This particular bird may have been lucky as well as your friend Denny! But what about next time when the Airsoft BB hits a wing bone, eye or some other fragile bird part instead of dusty chest feathers? And Denny…. What about the neighbors with Smartphones or Security cameras?

        We all need to think deeply about this topic.

        shootski


  2. My name is Ian, and I am an Airgunner.

    There , I admitted it..

    I am addicted to anything with a trigger…

    I don’t care what caliber, or projectile it shoots.

    From a catapult gun, to a pcp, I don’t care…

    I love the old Sheridan paintball guns, and the Nell spot, and the cap chur dart gun.

    Airsoft, wether it uses propane, co2, precharged air, or electric.

    Pellet, .177 bb 6mm, 8mm or otherwise.

    They are all airguns that shoot different projectiles..

    Ian..


  3. B.B.,

    I had a bird do the very same thing to my Jeep Liberty when I had it. It was crazy to watch in real time.

    Way to go on upgrading to some nicer stuff! We are not getting any younger, so treat yourself when you can.

    Good Day to you and to all,………. Chris


  4. B.B.

    We had trouble with a woodpecker who would dump a couple of tablespoons of sunflower seeds on the ground every time he came for a seed – he’d empty a 3-pound feeder in a morning!

    Ended up using a “SuperSoaker” water pistol to dampen his enthusiasm. Works pretty good.


    • Hank
      I was going to get into that with my statement I made. There is other ways then a air soft gun.

      In your case I would stop feeding them for awhile. They will find a new place to go. They will find a different food source.


      • GF1

        Yeah, that might work but we cannot stop feeding for one bird…

        At this time of year, in one day, we will see several species each of …finch (2 types), nuthatches (2 types), woodpeckers (4), sparrows (3), “black birds” (4), bluejays, grosbeaks, chickadees, cardinals and doves are common.

        Various other vireos, warblers, accipiters (mostly Kestrels and Short-Shinned, and Red-tail hawks) show up sporadically in the backyard as well.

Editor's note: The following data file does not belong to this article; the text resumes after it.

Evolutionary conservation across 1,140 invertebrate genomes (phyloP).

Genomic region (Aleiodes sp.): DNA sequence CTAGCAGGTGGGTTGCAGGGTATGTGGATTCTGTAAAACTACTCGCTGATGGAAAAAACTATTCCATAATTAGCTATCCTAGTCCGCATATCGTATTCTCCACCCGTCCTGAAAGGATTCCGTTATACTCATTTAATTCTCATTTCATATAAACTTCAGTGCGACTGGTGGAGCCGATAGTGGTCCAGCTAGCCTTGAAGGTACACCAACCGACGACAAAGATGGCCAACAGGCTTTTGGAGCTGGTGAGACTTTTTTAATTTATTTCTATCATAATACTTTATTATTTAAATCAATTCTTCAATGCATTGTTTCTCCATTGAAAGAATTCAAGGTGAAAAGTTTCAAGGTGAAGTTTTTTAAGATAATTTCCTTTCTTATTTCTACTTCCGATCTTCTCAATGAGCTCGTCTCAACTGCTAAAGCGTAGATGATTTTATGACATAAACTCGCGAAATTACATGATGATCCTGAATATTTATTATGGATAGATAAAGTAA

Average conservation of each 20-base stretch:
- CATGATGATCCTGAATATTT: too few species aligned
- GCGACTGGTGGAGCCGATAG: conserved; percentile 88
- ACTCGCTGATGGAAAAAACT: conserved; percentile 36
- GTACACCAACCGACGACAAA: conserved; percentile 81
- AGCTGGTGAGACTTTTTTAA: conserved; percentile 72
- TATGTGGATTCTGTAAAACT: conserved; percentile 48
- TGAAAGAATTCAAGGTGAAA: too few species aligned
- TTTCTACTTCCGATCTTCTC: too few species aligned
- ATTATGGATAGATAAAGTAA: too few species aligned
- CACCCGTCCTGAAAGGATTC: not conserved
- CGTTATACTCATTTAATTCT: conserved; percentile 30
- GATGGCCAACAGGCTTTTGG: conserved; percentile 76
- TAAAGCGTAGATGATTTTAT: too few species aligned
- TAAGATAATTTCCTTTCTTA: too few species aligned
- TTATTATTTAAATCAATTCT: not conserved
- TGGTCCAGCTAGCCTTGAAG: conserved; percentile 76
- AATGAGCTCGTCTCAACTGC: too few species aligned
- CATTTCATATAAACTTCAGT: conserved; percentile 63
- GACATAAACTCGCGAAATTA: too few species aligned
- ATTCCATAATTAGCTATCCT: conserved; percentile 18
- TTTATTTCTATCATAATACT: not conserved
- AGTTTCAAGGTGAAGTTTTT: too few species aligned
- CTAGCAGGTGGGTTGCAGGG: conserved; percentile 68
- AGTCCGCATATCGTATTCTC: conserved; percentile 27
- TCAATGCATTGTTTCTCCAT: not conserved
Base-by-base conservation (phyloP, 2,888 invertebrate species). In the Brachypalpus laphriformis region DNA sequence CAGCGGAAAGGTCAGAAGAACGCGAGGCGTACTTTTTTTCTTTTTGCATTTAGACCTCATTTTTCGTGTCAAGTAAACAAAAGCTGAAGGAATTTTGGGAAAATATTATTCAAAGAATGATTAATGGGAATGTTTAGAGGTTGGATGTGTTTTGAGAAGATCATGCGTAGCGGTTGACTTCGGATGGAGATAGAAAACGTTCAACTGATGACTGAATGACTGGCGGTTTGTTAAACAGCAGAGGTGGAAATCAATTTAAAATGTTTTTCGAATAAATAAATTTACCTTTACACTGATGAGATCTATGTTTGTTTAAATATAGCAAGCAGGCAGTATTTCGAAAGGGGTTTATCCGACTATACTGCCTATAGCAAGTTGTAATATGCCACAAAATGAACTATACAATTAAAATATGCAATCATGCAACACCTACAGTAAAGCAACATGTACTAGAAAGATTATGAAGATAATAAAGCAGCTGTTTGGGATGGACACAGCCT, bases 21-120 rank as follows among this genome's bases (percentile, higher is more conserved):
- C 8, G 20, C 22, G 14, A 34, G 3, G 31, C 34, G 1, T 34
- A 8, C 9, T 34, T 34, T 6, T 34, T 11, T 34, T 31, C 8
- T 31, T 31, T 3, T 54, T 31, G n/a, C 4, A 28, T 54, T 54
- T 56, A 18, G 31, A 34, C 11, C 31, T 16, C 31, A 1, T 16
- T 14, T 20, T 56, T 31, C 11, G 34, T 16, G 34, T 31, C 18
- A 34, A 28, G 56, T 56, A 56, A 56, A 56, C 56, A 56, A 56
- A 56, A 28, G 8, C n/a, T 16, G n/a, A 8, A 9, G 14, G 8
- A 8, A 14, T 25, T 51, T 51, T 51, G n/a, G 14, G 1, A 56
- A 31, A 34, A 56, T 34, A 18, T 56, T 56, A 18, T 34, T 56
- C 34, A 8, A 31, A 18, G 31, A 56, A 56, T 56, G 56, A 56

Beyond the backyard feeder, there is a whole variety of larger birds – grouse, turkeys, crows, ravens, hawks, owls, vultures, ducks, herons, kingfishers, etc. that hang out around the property. We have a list of over 60 species that we have seen since we moved in.

        If the feeder is empty the birds let us know in short order. Our pileated woodpecker will rap on the deck railing if there is no suet for her.

        Around here, the feeder is a busy place. Nice to watch.

        Attached is a picture of Gomez – the raven who hangs around the house, he helps me with the clean up.

        Hank


        • Hank
          So the way I see it in your particular case is don’t worry about the wood pecker emptying the bird feeder.

          Why. Because it’s going on the ground and the other birds are still eating it.

          We have several bird feeders out. All I can say is the birds eventually clean up the mess they make on the ground.

          Let them be happy in your case. In BB’s friends case there was another solution to try. I would of took a plastic shopping bag and put it over the vehicles mirror and used a big rubber band to secure it. Bet that bird wouldn’t of been interested anymore.

          Anyone that hunts or fish’s or traps learns about what they are trying to get. Heck even the police and such know that.


  5. Sorry people.

    Nope that’s not the way to do it.

    If it’s a pest eliminate it. Like Edw said in a round about way. Why don’t you get a airsoft gun to deter a cat or dog.

    I had a air soft gun that would shoot a biodegradable air soft ball through a aluminum 12 oz can at 35 yards. Would I use it to eliminate a pest? No way.

    I thought being humane was the name of the game. Maybe BB or Pyramyd Air can make up a pest deterring chart for airsoft guns for different animals and post it on the PA website.

    I was definitely surprised when I read today’s blog. And BB you even kept carrying on about you and your buddy’s endeavors.

    Say what you will but I had to state my peace on this one. And I have more to say if you would like to carry on.



  6. Deterring pests vs elimination is tricky territory for sure especially a smallish bird or any bird and yes feathers can be tough but hit a wing joint and you might disable flight. I don’t know how effective but the super soaker sounds like fun. We had an exceptionally stupid cardinal one year do the same just keep a sock over it until the breeding season progresses and the super territorial pairing phase is quieted down. I am more cautious when it comes to birds perhaps guilt for all the ones i killed as a early teen.